Weatherman Phil Connors is a character in the movie Groundhog Day. It begins with Phil going to Punxsutawney Pennsylvania to cover the Groundhog Day celebrations held there. He is obviously unhappy with his assignment. As the story develops he must relive the same day over and over until he anticipates the events of the day and is released from his repeating cycle.
I, like most people, can appreciate that experience. As such, in my personal journey I like to observe cyclical patterns so they may support rather than upset me. So upon waking each morning, I like to review the position of our solar system’s planets and for the most part the time in which I look is the same. Therefore the houses Pluto and Saturn occupy haven’t changed much, the Sun is pretty much the same as yesterday, and there’s only a slight difference in the other celestial bodies as they do what they do. However, from day to day or week to week the sign the planets are in changes and this I take note of.
While living in India, I had the honour of watching an astrologer predict the best time for an arranged marriage. Upon finishing his complicated equations he stated, “this date would be favourable.” I instantly noted he said favourable, not perfect. How diplomatic, I thought. Now, many years later, I really appreciate what he was actually saying. He was taking into account those involved, and their free will choice to do or not do something. If they followed his suggestion, the prevailing energy would support a successful union. Astrology will show us what is presenting, what is available, not what we’ll do.
Each day, the sun rises at a slightly different place along the horizon, shedding light a little differently. If we put two sticks in the ground, one to cast a shadow the other to show where the shadow is/was we know that, daily, the 2nd stick will be moved slightly. We can see examples of this support by a corn farmer looking at the sun in spring and knowing it’s very different than autumn. One is a time of planting, the latter tells of harvest to come. These predictable cycles support the farmer in knowing what to do and when, which makes a world of difference to him. Ask the farmer who planted corn in autumn how his crops did.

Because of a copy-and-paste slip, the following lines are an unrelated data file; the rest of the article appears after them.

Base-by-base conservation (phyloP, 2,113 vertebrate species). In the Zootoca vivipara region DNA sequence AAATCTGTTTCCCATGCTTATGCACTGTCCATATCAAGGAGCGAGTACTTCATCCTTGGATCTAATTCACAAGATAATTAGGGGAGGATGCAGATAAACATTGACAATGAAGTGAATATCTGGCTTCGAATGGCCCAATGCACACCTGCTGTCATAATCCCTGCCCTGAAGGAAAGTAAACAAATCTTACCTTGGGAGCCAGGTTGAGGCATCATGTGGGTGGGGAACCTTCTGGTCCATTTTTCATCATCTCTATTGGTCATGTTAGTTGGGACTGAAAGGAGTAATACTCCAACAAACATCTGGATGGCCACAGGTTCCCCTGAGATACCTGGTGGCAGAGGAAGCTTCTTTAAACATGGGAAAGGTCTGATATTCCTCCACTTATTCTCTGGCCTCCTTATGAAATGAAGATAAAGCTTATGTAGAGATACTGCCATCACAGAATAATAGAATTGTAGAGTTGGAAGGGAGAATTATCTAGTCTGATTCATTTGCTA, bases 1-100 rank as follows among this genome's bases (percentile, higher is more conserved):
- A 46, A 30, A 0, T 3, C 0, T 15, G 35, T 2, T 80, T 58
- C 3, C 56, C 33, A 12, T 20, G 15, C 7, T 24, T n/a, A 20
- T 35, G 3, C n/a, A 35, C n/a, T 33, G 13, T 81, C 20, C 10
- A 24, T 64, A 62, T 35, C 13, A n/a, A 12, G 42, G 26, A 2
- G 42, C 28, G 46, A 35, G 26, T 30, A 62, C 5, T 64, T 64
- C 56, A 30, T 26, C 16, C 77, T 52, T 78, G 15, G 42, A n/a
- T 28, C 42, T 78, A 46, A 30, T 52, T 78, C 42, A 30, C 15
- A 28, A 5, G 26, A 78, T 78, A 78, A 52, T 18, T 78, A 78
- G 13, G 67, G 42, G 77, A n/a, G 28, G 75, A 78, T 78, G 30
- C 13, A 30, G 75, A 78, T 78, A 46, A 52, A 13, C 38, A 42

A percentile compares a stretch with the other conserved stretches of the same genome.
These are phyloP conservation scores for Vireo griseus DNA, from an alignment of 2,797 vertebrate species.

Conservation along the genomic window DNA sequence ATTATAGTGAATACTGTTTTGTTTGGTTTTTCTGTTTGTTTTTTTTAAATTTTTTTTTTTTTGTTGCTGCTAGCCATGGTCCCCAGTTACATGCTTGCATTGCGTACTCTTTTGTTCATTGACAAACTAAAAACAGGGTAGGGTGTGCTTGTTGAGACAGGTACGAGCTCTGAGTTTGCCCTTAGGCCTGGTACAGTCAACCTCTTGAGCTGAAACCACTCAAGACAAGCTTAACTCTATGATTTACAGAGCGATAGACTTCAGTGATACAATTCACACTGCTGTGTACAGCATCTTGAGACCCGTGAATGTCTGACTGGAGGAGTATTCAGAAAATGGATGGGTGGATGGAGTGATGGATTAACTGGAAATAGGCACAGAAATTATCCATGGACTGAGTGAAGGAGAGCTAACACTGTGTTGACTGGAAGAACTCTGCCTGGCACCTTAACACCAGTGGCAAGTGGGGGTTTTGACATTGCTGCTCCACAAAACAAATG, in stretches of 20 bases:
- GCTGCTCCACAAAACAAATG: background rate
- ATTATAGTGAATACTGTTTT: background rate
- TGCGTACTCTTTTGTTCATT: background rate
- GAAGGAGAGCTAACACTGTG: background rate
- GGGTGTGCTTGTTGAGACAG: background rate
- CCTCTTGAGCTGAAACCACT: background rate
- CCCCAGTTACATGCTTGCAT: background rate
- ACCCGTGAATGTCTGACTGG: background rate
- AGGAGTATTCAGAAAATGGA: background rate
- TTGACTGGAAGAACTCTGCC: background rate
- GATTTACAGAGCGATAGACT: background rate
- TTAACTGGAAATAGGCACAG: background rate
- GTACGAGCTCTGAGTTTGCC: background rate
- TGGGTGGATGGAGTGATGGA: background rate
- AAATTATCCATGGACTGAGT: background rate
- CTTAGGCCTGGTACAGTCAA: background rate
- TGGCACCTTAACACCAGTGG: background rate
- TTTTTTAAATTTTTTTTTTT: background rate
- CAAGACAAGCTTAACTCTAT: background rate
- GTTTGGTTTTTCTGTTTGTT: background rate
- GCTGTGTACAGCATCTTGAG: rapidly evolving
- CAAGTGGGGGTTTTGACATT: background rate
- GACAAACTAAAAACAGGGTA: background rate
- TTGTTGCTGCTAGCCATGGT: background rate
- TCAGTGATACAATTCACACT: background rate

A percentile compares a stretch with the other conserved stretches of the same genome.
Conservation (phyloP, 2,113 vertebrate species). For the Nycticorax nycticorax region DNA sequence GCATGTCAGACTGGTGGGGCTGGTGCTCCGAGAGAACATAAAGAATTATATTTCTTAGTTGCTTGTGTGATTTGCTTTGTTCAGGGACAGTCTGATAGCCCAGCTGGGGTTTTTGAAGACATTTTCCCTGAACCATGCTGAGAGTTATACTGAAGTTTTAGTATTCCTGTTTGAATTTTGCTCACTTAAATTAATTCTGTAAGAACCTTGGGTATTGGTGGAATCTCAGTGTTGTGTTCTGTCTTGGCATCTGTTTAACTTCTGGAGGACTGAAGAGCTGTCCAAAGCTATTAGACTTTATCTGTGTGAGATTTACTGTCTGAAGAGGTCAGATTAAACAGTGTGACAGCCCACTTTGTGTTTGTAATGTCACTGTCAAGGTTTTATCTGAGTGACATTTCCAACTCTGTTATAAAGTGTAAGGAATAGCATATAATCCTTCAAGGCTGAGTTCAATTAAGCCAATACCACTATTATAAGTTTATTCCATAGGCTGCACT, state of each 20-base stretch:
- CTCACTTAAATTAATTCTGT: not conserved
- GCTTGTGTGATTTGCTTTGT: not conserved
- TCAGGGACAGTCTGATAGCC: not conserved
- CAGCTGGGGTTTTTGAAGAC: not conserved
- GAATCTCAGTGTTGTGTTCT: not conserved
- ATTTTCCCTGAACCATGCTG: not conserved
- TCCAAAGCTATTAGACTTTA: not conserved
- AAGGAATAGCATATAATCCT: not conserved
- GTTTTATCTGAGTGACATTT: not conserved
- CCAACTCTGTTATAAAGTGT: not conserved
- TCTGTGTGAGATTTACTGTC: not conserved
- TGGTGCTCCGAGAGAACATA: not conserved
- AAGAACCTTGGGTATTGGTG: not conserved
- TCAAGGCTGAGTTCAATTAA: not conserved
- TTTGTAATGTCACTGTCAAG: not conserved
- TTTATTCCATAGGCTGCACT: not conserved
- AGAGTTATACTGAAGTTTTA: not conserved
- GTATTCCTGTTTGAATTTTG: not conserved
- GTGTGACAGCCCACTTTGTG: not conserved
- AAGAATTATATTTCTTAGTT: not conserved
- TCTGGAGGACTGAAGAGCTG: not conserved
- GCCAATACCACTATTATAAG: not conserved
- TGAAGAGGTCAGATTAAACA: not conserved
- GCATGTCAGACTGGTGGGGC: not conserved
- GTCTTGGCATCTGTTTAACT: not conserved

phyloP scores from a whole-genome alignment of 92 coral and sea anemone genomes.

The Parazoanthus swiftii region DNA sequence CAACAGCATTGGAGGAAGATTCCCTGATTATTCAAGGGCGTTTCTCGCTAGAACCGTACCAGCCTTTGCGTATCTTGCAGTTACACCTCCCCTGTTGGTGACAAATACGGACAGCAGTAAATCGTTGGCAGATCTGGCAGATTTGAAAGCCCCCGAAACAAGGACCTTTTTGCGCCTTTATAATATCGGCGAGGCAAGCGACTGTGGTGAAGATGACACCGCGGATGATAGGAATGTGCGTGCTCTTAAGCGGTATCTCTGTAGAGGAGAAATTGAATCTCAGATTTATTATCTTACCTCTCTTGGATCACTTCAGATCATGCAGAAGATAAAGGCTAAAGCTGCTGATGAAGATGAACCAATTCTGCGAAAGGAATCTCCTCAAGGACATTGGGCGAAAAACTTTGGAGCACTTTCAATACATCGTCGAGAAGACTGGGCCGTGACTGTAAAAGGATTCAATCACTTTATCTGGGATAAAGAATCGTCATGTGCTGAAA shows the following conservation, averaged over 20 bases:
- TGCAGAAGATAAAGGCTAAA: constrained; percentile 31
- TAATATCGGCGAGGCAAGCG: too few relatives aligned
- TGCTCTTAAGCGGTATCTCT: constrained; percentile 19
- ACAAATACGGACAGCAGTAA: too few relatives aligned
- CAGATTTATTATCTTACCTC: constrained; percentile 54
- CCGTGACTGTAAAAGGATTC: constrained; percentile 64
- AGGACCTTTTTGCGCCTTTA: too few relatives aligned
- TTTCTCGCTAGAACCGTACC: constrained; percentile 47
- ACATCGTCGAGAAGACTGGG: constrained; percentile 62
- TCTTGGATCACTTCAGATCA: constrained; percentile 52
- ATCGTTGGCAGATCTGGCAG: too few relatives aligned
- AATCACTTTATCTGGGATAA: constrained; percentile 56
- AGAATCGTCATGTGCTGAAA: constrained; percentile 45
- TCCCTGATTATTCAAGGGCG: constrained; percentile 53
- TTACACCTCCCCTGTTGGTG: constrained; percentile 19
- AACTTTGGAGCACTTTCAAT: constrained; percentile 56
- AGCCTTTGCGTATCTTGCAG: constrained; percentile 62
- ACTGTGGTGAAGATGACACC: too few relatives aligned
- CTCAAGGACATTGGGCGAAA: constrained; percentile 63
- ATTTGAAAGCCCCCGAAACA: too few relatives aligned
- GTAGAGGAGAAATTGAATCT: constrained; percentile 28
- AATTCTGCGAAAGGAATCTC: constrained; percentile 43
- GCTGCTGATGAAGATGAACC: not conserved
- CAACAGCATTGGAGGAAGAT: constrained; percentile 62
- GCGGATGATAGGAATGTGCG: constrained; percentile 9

For those of us in Astrology, the sun’s placement throughout the day is also relevant. Radio stations figured out a long time ago that ads you listen to in the morning may not be suitable for the afternoon or evening. There are just some things best sold in the morning. The time of day and sign the celestial body is in adds hues (energies) to the outcome as well. Let’s say you wake at 7am everyday, with the sun in the 12th house of Spirituality. Astrologically, as you start your day, you may be considering life in a spiritual way, looking at something ethically, religiously, or viewing the actions of others. At 6am with the sun in the 1st house of Self, you may be more self-focused. At 4 or 3am the sun is in the 2nd house of Resources. Ask anyone who awakes from a sound sleep at 3 or 4am what they are thinking about and more times than not it’s about being resourceful.
In Astrology perspective is also important. Hanging on my wall is a painting of a rocky shoreline. Up close it has hard lines and defined shading, further back the image is softer and takes on the qualities of a photograph. The painting however, is just a painting, it’s how I choose to see it that matters.
Weatherman Phil Connors struggles within his cycles for a long time until he begins to allow predictable events to support him. Then in mastery, he finally anticipates the upcoming events and is able to put his best self forward. In so doing he achieves his desired outcome. Are we talking about predicting the future with astrology? No. We are noticing and consciously being aware of the best time to plant our seeds and the best time to reap what we sow. Again, Astrology may suggest what we are prone to, yet is free of making our choices for us. Phil’s character reminds us to know who we are, see what’s presenting, and then make good choices.